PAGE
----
The parameters measured were as follows:

Anteroposterior radiograph (coronal measurements)

  1. The coronal position of the tibial tunnel was determined by dividing the distance from the medial border of the tibial plateau to the midpoint of the tibial tunnel (ab) by the distance from the medial border to the lateral border of the plateau (AB) and expressing it as a percentage. The midpoint of the tibial tunnel in anteroposterior view was determined at the aperture of the tunnel by measuring the positions of the medial and lateral borders of the tibial tunnel relative to the medial border of the tibial plateau [Figure 1]
  2. The coronal angle (α) was determined by the angle formed by a line drawn parallel to the tibial tunnel (C) and another line along the tibial plateau (AB) [Figure 2]
  3. The coronal angle (obliquity) of the femoral tunnel (β) was determined by drawing a line parallel to the femoral tunnel (F) and another line tangent to distal femoral condyles at the level of knee joint (T) and measuring the angle between them [Figure 2].
Figure 1: X-ray of knee joint with distal thigh and proximal leg anteroposterior view showing illustration of the method to measure the distance of center of tibial tunnel from medial edge of tibia (yellow line ab) on anteroposterior radiograph. Black line AB is the distance from the medial border to the lateral border of the tibial plateau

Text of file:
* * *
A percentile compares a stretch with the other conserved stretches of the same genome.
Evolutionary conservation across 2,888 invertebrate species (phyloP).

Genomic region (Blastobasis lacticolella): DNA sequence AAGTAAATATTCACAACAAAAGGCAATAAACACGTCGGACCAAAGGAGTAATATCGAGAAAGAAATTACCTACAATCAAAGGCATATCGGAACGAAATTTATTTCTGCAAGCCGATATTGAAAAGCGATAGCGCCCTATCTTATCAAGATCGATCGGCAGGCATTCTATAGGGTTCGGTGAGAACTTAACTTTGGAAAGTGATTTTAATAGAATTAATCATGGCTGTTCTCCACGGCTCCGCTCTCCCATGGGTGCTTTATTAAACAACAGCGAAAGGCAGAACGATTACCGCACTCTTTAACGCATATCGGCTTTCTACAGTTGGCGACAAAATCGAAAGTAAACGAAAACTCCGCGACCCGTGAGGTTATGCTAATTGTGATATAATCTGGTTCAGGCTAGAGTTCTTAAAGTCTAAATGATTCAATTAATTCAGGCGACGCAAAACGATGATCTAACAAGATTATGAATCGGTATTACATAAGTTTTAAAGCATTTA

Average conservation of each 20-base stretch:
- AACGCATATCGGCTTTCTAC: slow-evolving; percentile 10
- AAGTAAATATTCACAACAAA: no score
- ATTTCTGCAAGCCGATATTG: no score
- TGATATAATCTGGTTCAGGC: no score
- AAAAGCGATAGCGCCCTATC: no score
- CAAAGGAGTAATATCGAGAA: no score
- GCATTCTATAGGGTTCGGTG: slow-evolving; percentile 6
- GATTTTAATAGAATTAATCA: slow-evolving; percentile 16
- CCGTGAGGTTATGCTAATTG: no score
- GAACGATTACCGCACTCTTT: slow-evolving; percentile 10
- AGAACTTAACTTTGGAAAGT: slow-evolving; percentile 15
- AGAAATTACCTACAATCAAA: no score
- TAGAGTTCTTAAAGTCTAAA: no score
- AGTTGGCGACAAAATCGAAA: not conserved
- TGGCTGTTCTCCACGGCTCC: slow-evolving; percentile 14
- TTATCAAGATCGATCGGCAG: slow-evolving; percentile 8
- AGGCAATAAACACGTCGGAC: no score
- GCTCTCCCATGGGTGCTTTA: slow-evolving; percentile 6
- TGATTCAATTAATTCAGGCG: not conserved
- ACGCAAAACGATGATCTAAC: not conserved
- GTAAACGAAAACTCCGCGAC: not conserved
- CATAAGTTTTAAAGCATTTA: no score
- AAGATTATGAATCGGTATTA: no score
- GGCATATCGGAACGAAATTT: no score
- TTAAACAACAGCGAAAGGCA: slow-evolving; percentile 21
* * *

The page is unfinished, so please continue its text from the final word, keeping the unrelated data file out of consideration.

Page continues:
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Figure 2: X-ray of knee joint with distal thigh and proximal leg bones showing illustration of method to measure tibial tunnel coronal angle (α) and femoral tunnel inclination (β)

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Lateral radiograph (sagittal measurements)

  1. Sagittal tibial tunnel position on the lateral radiograph was obtained at the aperture of the tunnel by dividing the distance from the center of the tibial tunnel to the anterior edge of the tibia (cd) and dividing it by the distance from the anterior edge to the posterior edge of the tibial plateau (CD) and expressing it as a percentage. The midpoint of the tibial tunnel in the lateral view was determined by measuring positions of the anterior and posterior borders of the tibial tunnel relative to the anterior edge of the plateau [Figure 3]
  2. Impingement of the graft was measured as the percentage of the tibial tunnel that was anterior to Blumensaat's line extended on a full-extension lateral X-ray [Figure 4]
  3. The femoral roof angle was measured by the angle subtended by a line drawn along the posterior femoral cortex and a line drawn along Blumensaat's line [Figure 5]